Osaka’s main attraction other than the famous Glico running man in Dotonburi is the Osaka Jo or Osaka Castle. This iconic castle is a symbol of Osaka and a unified Japan under the Toyotomi rule back in the 1500s. It has also been destroyed and rebuilt due to war and an untimely lightning strike, and today is a place you should add to your Osaka itinerary to get an overview of Osaka’s history in one beautiful landmark.
Here’s what you can expect to see at Osaka Castle.
How to get to Osaka Castle
The easiest way is to hop on the subway, there are several stations that can get you to different entrances of Osaka Castle. We ended up at Morinomiya Station on the Southeastern corner and took a walk to the Tamatsuguchi entrance.
Or you could stop at the Tanimachi 4-chome on the Chuo line and come in from the Southwestern entrance instead.
Purchase your tickets in the Hommaru, the inner bailey of the castle right in front of it. There’s a ticket vending machine for you to buy tickets – it usually costs 600 yen for adults, but there was a discount happening so we only paid 540 yen for our entry.
Opening hours are from 9am – 5pm, last entry at 430pm.
A great viewpoint
The Osaka Castle is 7 storeys high and has great elevation. Take the lift all the way to the top where you can walk around the tower and enjoy a 360º view of Osaka city from up high.
It’s also a great way to see some of the castle’s architectural and decorative elements up close – you’ll see some of that down in the museum as well.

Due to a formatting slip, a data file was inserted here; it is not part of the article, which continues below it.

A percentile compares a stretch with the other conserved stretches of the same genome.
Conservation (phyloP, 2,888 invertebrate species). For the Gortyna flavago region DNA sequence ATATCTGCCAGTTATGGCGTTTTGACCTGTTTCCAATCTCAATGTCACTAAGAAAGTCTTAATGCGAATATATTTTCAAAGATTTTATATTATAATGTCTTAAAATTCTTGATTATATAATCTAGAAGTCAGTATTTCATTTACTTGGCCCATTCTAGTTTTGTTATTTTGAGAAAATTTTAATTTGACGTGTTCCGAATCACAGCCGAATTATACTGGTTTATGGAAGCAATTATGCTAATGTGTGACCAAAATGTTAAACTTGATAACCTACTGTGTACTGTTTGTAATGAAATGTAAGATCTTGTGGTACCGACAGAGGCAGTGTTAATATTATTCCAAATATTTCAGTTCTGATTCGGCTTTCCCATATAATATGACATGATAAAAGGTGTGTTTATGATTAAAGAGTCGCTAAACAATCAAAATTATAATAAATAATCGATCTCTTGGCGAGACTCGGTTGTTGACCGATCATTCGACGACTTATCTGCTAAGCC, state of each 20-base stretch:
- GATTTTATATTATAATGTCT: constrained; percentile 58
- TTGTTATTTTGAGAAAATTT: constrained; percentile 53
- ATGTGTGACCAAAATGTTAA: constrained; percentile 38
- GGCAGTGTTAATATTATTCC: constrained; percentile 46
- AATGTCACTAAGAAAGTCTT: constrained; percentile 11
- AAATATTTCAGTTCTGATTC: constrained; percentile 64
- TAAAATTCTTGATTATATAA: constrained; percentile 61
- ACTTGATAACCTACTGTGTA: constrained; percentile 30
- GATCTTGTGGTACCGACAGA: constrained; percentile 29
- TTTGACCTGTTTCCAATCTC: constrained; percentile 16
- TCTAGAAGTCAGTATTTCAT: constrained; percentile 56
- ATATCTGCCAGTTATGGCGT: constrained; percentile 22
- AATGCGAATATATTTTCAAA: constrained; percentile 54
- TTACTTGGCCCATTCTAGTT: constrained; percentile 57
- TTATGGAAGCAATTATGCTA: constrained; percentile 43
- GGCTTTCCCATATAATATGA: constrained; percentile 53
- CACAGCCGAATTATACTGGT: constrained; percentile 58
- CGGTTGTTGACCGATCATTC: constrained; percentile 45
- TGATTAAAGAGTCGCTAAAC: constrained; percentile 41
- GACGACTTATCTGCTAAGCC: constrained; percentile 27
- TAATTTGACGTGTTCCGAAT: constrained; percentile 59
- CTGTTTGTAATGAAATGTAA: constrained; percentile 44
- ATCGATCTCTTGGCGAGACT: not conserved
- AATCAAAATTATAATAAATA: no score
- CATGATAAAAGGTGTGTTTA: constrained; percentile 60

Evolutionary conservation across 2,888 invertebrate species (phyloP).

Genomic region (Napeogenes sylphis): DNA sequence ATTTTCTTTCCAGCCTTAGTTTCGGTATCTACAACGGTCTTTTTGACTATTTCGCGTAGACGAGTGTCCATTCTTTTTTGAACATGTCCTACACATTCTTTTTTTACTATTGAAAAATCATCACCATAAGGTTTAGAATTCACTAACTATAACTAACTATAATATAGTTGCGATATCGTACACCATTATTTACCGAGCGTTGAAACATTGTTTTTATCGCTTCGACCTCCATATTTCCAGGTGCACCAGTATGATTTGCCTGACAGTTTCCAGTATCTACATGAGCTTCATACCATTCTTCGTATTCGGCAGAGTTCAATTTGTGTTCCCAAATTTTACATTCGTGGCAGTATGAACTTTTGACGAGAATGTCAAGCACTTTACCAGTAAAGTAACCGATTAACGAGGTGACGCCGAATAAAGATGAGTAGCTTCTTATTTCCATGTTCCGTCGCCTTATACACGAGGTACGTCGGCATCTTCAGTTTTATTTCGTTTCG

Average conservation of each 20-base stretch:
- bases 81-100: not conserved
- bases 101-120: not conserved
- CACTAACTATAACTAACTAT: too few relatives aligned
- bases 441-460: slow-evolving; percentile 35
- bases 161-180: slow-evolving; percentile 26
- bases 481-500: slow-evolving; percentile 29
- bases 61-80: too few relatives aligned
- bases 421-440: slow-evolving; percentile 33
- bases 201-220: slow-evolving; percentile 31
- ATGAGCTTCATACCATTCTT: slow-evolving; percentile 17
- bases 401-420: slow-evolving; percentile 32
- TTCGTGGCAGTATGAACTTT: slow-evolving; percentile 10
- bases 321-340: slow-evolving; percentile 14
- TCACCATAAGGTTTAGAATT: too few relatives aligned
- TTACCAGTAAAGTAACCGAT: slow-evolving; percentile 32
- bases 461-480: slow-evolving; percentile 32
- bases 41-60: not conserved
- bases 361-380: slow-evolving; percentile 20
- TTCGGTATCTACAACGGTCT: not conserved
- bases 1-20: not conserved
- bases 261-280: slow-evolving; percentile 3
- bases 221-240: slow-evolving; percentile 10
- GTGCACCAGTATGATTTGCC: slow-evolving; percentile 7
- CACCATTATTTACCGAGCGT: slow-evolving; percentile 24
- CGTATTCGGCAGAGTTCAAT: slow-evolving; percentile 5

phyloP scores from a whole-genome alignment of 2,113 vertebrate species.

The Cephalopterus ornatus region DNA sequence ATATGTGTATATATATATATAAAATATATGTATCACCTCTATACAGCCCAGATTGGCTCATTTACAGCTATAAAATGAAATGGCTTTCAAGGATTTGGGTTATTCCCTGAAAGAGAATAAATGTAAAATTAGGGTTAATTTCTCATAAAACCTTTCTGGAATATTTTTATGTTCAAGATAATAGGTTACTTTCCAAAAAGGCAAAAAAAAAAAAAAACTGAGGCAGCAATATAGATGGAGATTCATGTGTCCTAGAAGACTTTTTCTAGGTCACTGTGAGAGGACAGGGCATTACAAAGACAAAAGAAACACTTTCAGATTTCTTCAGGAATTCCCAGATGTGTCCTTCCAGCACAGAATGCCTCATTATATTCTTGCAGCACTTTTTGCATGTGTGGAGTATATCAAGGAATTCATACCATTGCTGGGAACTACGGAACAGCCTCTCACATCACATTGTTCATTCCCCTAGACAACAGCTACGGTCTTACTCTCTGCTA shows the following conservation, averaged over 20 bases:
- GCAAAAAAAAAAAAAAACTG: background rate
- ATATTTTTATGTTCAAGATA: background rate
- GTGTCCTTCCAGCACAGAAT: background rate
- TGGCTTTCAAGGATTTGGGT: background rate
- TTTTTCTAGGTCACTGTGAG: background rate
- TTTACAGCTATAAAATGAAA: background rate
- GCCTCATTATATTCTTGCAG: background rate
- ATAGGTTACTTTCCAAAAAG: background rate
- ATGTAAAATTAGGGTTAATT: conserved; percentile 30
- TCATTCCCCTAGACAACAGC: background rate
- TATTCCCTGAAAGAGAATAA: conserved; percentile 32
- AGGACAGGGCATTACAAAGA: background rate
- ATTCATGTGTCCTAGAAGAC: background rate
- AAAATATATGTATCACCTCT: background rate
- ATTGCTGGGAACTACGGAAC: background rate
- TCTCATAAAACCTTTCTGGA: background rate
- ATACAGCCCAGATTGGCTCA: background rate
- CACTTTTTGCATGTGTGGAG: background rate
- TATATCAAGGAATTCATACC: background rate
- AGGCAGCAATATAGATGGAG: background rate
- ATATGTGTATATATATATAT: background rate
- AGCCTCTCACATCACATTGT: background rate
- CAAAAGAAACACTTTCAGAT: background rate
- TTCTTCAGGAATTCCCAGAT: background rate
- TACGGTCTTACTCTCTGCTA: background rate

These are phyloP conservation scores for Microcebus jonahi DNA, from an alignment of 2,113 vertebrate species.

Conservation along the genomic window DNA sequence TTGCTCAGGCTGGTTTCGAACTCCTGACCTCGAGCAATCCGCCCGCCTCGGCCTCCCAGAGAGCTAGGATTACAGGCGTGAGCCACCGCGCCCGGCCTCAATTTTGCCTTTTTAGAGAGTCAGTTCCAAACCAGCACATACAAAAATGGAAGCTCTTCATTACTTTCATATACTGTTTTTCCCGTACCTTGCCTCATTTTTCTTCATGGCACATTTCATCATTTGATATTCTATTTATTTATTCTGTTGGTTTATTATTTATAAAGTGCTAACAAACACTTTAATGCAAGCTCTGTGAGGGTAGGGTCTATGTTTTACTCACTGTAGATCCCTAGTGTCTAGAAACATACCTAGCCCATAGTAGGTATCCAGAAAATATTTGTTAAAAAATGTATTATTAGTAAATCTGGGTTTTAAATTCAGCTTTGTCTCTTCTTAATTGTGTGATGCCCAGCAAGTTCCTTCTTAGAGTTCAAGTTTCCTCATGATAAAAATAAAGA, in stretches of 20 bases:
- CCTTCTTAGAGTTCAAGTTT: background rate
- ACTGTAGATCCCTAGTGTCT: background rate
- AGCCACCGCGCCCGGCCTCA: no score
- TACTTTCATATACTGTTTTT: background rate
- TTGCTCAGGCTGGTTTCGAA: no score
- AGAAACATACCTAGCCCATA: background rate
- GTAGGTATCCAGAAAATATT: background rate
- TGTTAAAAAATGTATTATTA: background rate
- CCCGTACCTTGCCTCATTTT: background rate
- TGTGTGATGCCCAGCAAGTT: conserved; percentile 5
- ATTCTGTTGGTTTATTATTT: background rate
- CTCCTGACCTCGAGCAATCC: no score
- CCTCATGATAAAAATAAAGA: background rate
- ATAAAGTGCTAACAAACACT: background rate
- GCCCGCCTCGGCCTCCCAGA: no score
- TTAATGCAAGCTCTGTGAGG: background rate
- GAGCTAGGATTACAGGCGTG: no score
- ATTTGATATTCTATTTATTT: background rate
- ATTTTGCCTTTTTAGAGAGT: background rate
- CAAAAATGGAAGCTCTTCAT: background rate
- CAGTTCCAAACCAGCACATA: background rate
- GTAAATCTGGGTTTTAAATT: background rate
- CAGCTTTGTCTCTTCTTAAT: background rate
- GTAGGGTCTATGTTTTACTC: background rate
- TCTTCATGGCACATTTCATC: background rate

An interactive stroll through history
From the top, slowly wind your way down through the rest of Osaka Castle which has been turned into a museum with lots of info both about the castle and Osaka itself. The museum displays are comprehensive but surprisingly interesting as well, with a strong element of interactiveness encouraged. It’s a fun way to get a glimpse of how this city came to be and a nice way to spend an hour or so, especially if the weather is sweltering outside.
Enjoy the landscaped gardens
Osaka Castle covers quite a large area, and if the weather is nice, take some time to walk around and enjoy pretty Japanese gardens before you leave.
Next time, I’d like to come back at night because they light up the castle in the evenings which is supposed to be quite a sight.
Around the Osaka Castle
We left the castle grounds from the South-west Otemon exit. From there we spotted this interesting looking building and decided to check it out.
It turned out to be 2 different buildings – the one on the left was the Natural History Museum of Osaka. We didn’t pay to enter, just wandered around outside and looked at the preserved ruins in the glass floor below us.
And the building on the right was the NHK Osaka Hall. We saw groupies hanging around waiting for some random famous person, but what was more interesting was the play area dedicated to interactive games with NHK TV shows and of course the NHK mascot, Domo!